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In Indonesia and Malaysia, many positions are being taken on race and religion which divide society and cause minorities to become victims. This has been happening for some time and these countries should be mindful of destabilising eruptions.

In Britain, destabilising developments have been caused through the vote. The rule of law holds back the ugliest ramifications of deep social division. One wonders how they might be expressed in less developed political systems in ASEAN.

The other division is in income. We applaud ad nauseam the splendid economic growth rates in the region, and how ASEAN as a whole is the seventh or sixth largest economy in the world, and could become the fourth largest in 2050 or whenever, but do we give enough attention to income disparities and maldistribution of wealth?

They are increasing in ASEAN, within and between member states. Together with other divisive factors, the crunch time in Britain came in the form of Brexit and a hung parliament. In the United States, in the form of Trump. What form could it take in ASEAN countries where the ballot box is not always the preferred means of securing change?

Even with the economy, even as it grows, disruptions are now happening with digitisation, which displaces employment.

Employment for cheap manufacturing cost is increasingly becoming an attraction of the past. What are ASEAN countries like Indonesia and Myanmar doing about training and education, and retraining, for the digital economy? What will happen to micro-, small and medium enterprises and employment levels?

There is much research which shows, and empirical evidence that confirms it, that those at the lowest rung of education and skill level are the most exposed to this fourth industrial revolution.

Displacement of employment, with the already large income disparity, is going to divide society again.

Disruptions and fissures must be anticipated and filled. Otherwise, divisions in society will cause severe problems later on. And sometimes even earlier rather than later on.

We can become smug in Asia, or ASEAN – indeed, in individual countries – at how well we are doing. Even superior, when looking at the travails of other countries. We must resist this. We must learn lessons and understand we are so very far from perfect.

Dr. Munir Majid, Chairman of Bank Muamalat and Visiting Senior Fellow at LSE Ideas (Centre for International Affairs, Diplomacy and Strategy), is also chairman of CIMB ASEAN Research Institute.

Be Wary of Spin Doctors


July 14, 2017–The Bastille Day

In the Run up to GE-14: Be Wary of Spin Doctors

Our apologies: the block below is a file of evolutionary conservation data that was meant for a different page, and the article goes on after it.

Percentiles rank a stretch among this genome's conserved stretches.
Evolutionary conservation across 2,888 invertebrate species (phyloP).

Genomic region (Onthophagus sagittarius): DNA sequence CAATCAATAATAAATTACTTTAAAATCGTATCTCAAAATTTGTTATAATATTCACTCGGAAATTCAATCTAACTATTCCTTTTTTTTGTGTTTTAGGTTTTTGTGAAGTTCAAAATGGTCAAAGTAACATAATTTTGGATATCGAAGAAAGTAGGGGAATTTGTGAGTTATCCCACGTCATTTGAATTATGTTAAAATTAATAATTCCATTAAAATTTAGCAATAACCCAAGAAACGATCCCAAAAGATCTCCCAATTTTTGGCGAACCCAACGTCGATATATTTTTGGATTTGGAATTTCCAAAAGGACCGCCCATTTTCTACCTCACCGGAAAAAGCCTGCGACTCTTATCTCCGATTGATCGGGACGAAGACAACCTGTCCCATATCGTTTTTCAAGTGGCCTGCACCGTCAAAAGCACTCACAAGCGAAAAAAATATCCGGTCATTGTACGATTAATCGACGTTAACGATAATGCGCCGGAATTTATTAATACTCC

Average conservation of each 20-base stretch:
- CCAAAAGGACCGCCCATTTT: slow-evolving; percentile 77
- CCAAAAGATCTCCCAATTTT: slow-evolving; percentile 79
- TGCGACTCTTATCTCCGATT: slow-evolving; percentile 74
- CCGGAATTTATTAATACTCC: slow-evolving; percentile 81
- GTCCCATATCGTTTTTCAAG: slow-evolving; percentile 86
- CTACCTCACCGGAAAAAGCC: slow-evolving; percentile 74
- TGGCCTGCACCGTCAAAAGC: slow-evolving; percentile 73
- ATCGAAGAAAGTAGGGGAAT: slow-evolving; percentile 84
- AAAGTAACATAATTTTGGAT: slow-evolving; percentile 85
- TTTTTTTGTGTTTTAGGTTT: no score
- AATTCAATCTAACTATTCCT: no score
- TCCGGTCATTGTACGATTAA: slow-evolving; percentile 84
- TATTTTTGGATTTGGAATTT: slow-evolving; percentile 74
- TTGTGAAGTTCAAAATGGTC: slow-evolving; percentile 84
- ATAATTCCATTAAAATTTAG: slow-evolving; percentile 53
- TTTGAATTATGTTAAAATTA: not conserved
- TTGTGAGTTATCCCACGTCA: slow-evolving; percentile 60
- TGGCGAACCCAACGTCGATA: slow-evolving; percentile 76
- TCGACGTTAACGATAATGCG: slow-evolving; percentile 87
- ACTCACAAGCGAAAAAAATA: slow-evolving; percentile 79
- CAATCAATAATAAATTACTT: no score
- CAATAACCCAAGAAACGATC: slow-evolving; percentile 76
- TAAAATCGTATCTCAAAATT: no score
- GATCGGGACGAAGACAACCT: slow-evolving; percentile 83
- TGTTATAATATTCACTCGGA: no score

by R. Nadeswaran@www,malaysiakini.com

COMMENT | In 1984, British journalist Henry Porter published a book outlining the excesses of what used to be Fleet Street newspapers. He chastised them for their lack of concern for simple matters such as the truth.

Image result for Najib Razak's Spin Doctors

Smart and Decent  Malaysians say Prime Minister Najib Razak, is a Crook

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Golf Buddy Tan Kay Hock thinks Prime Najib Razak is the best Prime Minister Malaysia ever had.

It was written in an era before the advent of the mobile phone which became a necessary tool for journalists to survive. And if not for this gadget, the world would not have knowledge of the phone-tapping technology which journalists in the red-tops in England used (illegally) and made headlines worldwide.

It was also an era when the term “fake news” was unheard of and when we scribes prepared our stories on the Olivetti or Remington typewriters on several sheets of carbon paper in between specially-cut A4-sized newsprint.

In one chapter, Porter describes how a Daily Telegraph journalist created a fictitious character with a military background living in Gloucester, through which he expressed right-wing views. Even when it became apparent that he did not exist, the newspaper reported that “Raphael Duvant died when lightning struck his metal leg while he was umpiring a cricket match.”

In a way of sorts, Duvant or a number of Duvant clones have been resurrected right here in Malaysia to be the new darlings of political parties who seek to embrace the new media.

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R. Nadeswaran–Malaysia’s Foremost and Gutsy Investigative Journalist

Nothing wrong with that, except that these specially-created Duvants claim to have been given access to all meetings. Even when two opposition leaders are having a cuppa, he or she can sit and record every word they utter. Their ears are so powerful that they can generate first-person accounts describing the words whispered between sheets in someone’s bedroom.

But their mind-reading capabilities must take the cake. They can conjure what someone is planning to do and even have knowledge of the inner secrets that circulate in the minds of third parties. This is no ordinary boast. In their writings, they appear to give the impression that they have front row seats.

Image result for The New Straits Times, The Star and Utusan Malaysia